11.24.14: Adequate Yearly Progress update for 2014-15 school year
11.24.14: Adequate Yearly Progress update for 2014-15 school year
Posted on 11/24/2014

Last spring, the U.S. Department of Education declined to renew a Washington state waiver that lifted some sanctions in the federal No Child Left Behind Act of 2001.


As a result, a majority of schools and school districts across the state, including the Puyallup School District, learned over summer that they did not meet “Adequate Yearly Progress” (AYP) as defined by the federal law.


To meet AYP, 100 percent of all students must have met math and reading proficiency standards by 2014.


Test results are broken down by ethnic group and poverty level. If one category of students fails to meet its goals, the whole school fails AYP.


Districts and schools that did not meet those standards and also receive Title I federal funds, which provide academic support for at-risk and low-income learners, face a series of consequences until they meet AYP for two consecutive years.


School improvement


Letters were mailed home in August to families of Firgrove, Karshner, Sunrise, and Waller Road elementary students informing them that their schools have been identified in a step of improvement.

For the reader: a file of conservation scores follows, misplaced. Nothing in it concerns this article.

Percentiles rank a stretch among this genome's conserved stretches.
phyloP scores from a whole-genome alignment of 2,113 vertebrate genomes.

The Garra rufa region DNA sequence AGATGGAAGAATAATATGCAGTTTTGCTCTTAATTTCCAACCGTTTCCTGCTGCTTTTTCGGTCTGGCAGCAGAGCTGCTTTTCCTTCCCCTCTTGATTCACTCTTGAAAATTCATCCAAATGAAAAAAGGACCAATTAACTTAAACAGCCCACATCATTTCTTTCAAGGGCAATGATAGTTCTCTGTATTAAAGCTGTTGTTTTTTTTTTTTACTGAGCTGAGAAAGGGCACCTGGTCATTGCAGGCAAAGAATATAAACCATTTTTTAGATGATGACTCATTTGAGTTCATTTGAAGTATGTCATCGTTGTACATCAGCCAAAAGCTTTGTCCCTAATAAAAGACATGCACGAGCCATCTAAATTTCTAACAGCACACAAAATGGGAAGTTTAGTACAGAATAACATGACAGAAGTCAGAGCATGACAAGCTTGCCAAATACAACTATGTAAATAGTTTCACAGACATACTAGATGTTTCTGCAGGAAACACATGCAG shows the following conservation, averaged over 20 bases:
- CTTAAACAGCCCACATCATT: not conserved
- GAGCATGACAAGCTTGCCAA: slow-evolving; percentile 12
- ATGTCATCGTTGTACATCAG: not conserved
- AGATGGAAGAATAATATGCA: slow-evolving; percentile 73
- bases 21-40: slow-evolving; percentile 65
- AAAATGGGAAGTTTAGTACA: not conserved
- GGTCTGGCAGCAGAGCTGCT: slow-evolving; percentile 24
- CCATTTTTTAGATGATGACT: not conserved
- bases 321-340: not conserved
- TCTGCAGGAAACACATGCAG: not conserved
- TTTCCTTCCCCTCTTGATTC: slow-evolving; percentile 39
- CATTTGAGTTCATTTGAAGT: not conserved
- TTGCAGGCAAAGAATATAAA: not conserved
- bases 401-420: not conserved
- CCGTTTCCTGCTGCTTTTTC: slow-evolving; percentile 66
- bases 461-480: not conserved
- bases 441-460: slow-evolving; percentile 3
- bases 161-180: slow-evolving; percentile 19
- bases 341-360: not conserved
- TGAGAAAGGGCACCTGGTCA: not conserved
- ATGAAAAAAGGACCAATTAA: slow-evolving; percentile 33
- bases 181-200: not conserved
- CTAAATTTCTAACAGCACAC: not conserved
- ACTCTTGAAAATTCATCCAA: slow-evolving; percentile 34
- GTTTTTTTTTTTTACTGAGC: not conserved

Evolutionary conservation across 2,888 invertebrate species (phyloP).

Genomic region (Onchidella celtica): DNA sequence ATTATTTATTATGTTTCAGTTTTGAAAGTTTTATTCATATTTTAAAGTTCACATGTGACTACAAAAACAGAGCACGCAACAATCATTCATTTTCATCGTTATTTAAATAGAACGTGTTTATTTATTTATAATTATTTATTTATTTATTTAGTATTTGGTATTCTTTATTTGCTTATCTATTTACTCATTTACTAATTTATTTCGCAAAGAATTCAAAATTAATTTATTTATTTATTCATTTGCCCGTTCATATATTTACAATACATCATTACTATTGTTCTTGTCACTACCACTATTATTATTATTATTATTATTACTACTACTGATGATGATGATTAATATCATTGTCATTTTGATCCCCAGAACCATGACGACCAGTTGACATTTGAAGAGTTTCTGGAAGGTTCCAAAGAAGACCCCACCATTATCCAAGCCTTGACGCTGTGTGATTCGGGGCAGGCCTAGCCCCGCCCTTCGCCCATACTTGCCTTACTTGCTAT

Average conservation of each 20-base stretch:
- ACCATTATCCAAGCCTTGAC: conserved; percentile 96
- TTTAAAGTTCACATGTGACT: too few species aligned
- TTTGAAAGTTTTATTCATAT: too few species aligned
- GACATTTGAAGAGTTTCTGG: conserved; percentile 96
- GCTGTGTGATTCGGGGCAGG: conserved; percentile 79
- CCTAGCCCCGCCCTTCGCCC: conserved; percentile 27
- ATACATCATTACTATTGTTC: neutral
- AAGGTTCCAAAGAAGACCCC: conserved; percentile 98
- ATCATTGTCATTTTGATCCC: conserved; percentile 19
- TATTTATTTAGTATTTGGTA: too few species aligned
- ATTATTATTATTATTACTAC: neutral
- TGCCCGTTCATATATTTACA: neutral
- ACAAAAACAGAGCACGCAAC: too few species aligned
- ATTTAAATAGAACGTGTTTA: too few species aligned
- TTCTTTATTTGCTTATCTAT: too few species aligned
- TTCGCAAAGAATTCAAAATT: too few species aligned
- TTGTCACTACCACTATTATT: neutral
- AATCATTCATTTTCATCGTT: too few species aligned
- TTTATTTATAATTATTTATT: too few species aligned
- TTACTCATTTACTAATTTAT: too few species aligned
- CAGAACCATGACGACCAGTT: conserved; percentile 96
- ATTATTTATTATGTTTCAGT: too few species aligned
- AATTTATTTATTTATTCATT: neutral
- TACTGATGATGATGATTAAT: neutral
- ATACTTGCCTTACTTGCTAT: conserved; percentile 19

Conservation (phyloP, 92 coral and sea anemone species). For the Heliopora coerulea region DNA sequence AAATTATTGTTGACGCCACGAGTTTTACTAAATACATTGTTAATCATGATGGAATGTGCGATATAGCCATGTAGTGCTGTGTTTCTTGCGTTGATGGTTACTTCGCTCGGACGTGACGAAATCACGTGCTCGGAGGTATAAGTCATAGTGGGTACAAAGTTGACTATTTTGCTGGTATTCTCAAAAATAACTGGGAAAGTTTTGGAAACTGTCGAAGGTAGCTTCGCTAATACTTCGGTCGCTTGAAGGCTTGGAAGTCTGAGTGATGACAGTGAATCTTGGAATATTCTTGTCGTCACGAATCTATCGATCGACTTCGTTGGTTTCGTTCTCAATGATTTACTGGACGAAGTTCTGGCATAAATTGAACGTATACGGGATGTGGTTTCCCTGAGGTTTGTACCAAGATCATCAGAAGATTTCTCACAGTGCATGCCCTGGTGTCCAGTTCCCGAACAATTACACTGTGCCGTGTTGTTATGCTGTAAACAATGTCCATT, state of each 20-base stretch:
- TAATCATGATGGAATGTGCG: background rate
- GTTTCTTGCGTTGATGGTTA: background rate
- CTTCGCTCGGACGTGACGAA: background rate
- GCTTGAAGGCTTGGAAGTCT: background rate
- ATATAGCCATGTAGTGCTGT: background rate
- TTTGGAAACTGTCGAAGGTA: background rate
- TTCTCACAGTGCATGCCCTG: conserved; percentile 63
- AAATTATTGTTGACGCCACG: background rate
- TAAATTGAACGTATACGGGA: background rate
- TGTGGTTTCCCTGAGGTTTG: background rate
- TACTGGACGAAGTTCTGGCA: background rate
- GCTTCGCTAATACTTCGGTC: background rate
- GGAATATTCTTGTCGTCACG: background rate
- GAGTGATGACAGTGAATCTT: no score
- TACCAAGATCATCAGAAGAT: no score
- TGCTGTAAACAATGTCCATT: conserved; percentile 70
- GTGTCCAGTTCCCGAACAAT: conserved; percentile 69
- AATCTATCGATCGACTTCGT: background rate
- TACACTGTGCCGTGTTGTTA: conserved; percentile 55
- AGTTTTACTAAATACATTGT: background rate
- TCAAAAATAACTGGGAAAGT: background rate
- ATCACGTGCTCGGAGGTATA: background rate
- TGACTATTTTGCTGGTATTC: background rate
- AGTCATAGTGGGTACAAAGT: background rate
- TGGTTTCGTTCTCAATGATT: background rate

Schools in step one of improvement gave their families an option, as required by law, to transfer their children to a nearby school that is not in a step of improvement.


As of early October, less than 3 percent of the families at the four elementary schools in steps of improvement chose to transfer their students to a different school, said Liz Knox, assistant director of Title I and the Learning Assistance Program (LAP).


Parents of children enrolled at schools in step two of improvement were given that same option or, if they elected to keep their students at their home attendance schools, could opt to receive free tutoring services.


The tutoring, provided outside of the school day by state-approved educational providers, was only available to families whose children are eligible for free or reduced-price lunches and are academically below standard.


Of the 502 students eligible at the two elementary schools in step two of improvement, just over 5 percent chose to receive the free tutoring services, Knox said.


District improvement


With the loss of the federal waiver, the Puyallup School District joins a majority of the 295 districts statewide in being identified as not meeting AYP.


This year, the district is in step two of improvement. As a result, it must develop a districtwide improvement plan to address strategies to help schools better meet the needs of each student.


The district will receive technical assistance from state education officials to develop its improvement plan, said Kathy Ehman, chief special services officer.


Because the No Child Left Behind Act requires the lofty goal that 100 percent of students meet standard, it is predicted that most, if not all, schools here and across the state will be in a step of improvement by 2017, Ehman said.


Ironically, she said, many of the schools in Puyallup identified as being in a step of improvement are the same ones that have won state awards in recent years for improving student achievement.